Up until now, we have reviewed four traps that are common in nearly every business.  The first two capture you in start-up phase.  The third and fourth traps are only encountered when a company encounters some level of success.  The fifth trap of a company or organization is the decline and denial trap.  This trap sounds the most ominous.  That’s because it is.  Unlike the previous traps, this trap is almost always fatal.

Decline and Denial – The Fatal Trap

To better understand this trap, you first need to understand how you got here.  Decline and denial does not just happen on its own.  It should never be a surprise.

If you have reached this stage, it is because of one of two reasons.  You may have ignored several clear warning signs.  In particular, you ignored the warning signs of the success trap.  Or, you failed to implement a strategy to reinvent the business once you recognized you were in the success trap.

Ignoring the warning signs of the Success Trap

The warning signs of the success trap are fairly clear.  Here are some of the most obvious:

  • New competition enters your segment that totally reinvents the business (eg. The “Amazon effect”)
  • Market pressures are degrading profit margins to the point that your product is treated as a commodity
  • Your strategic edge is gone because technology has made it such that anyone can duplicate your business.

If you ignore these or other warning signs, you will eventually find yourself in the decline and denial trap.  You have to come to the realization that you will no longer be able to provide your services with your current model.  You essentially have two options.  The first option is to duplicate the model of the new entrants.  You have to hope that your existing market presence will win out and that you can still rule the day.  Unfortunately, you probably will not be able to maintain the profit margins you are currently realizing.

Perhaps a better option is to reinvent your services in such a way as to head off the new competition.  I experienced this phenomenon with a company I was with.  The capabilities of our product line had become so commoditized, we could no longer get the high-profit margins we were used to getting.  We had to reinvent our services in such a way that our customers recognized the value-add that we brought and were willing to continue to work with us, even though they realized there were now cheaper options available.

Failing to implement a strategy to reinvent the business

Perhaps the number one reason for decline and denial is the second word in that name, “denial”.  If you live in a state of denial, you will eventually find yourself on the losing end of this equation.  Many companies do not see new competition coming.  Many more see them coming, but don’t believe it’s going to be a problem.  This denial gets companies like Sears in trouble and leads to their eventual demise.

Business owners have to maintain a realistic perspective about competition.  That doesn’t mean they have to constantly be worried that the sky is falling.  But it does mean that they need to keep evaluating the market, testing their customer loyalty, and evaluating options to make their company more profitable, more successful and more apt to continue to grow.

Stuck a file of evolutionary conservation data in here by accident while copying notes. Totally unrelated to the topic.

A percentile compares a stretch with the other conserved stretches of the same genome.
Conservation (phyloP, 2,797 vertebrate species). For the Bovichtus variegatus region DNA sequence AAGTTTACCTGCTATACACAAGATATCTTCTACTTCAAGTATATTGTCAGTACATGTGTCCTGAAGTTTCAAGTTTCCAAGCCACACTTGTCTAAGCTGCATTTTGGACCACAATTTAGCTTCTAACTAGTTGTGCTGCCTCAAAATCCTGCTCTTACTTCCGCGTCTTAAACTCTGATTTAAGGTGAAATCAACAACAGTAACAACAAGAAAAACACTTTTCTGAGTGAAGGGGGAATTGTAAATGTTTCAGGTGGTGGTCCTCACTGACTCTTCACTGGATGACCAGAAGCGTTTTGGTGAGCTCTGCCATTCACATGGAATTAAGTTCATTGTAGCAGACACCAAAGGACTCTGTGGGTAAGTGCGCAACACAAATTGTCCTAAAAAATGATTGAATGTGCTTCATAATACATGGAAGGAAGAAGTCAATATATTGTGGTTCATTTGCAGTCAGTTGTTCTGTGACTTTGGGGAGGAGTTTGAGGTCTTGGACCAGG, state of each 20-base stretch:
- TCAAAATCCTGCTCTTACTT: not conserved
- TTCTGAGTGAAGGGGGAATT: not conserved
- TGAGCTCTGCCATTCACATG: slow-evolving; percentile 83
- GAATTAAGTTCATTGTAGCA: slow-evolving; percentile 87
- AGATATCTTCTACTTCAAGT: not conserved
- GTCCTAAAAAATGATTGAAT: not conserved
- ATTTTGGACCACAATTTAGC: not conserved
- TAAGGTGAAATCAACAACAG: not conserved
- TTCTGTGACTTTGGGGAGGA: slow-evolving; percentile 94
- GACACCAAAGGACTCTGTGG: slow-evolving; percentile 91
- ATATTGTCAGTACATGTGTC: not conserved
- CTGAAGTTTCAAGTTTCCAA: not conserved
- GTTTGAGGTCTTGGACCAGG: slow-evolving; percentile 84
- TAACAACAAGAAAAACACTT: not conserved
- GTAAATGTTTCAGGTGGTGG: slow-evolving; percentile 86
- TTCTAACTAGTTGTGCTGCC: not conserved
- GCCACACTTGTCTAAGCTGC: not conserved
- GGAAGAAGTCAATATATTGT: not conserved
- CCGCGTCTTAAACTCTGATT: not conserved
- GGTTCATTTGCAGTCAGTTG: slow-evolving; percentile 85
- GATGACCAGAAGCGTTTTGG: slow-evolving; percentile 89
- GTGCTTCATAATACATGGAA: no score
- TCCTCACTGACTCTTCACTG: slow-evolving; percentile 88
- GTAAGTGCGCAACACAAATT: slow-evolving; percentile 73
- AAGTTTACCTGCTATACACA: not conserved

Impact of Decline and Denial

If your company is trapped at this stage, then you are likely to start seeing a few tell-tale signs.

Loss of Customers

First, you are likely starting to lose customers.  And not just any customer, you are likely going to lose an important one.  I’ve seen this before.  A company loses a few small customers to a new competitor.  The business owner or sales team shrugs it off.  “They weren’t a strategic customer”, they say.  But the competitor is gaining momentum.  For every new customer, they are taking some of your revenue away and putting it into their bank account.  They are also learning about you.  (What, you don’t think your former customers talk about you?).  This gives them new intel.  It helps them understand how to compete against you in the future.

The loss of customers is going to happen.  It happens to everyone.  But be aware that it could be the start of something bigger.

Loss of Key Team Members

If you are headed into a period of decline and denial, often the first people that see it is your own team members.  And let’s face it, they don’t have the same investment or commitment into your business as you do.  So they are not going to be as apt to stick around and weather the storm.

Additionally, remember what I said about former customers talking to your competitors?  Well, if they really like someone on your team, they are going to tell your competitor that.  And suddenly you may find your star technician working for the competition because your former customer wanted them on the team.

What can you do?

There is not a lot of hope of recovering once you are caught in the decline and denial trap.  But there essentially are three options:

  • Reinvent yourself NOW!  You should have done this at the previous trap.  You don’t have much time left, so get to it.  If you are going to try this, get some good advice.  A business coach, financial planner or strategic partner can be a great asset here.
  • Exit.  Perhaps the best thing you can do is exit the market.  Sell off your assets or merge with that competitor that you were trying to fend off.
  • Bankruptcy.  It is probably the last resort, but it may give you a chance for rebirth.

Don’t wait.  Act now.  You need to get moving if you want to get out of this trap.  A good business coach would keep you from getting there in the first place.  Contact me if you are ready to do something about it.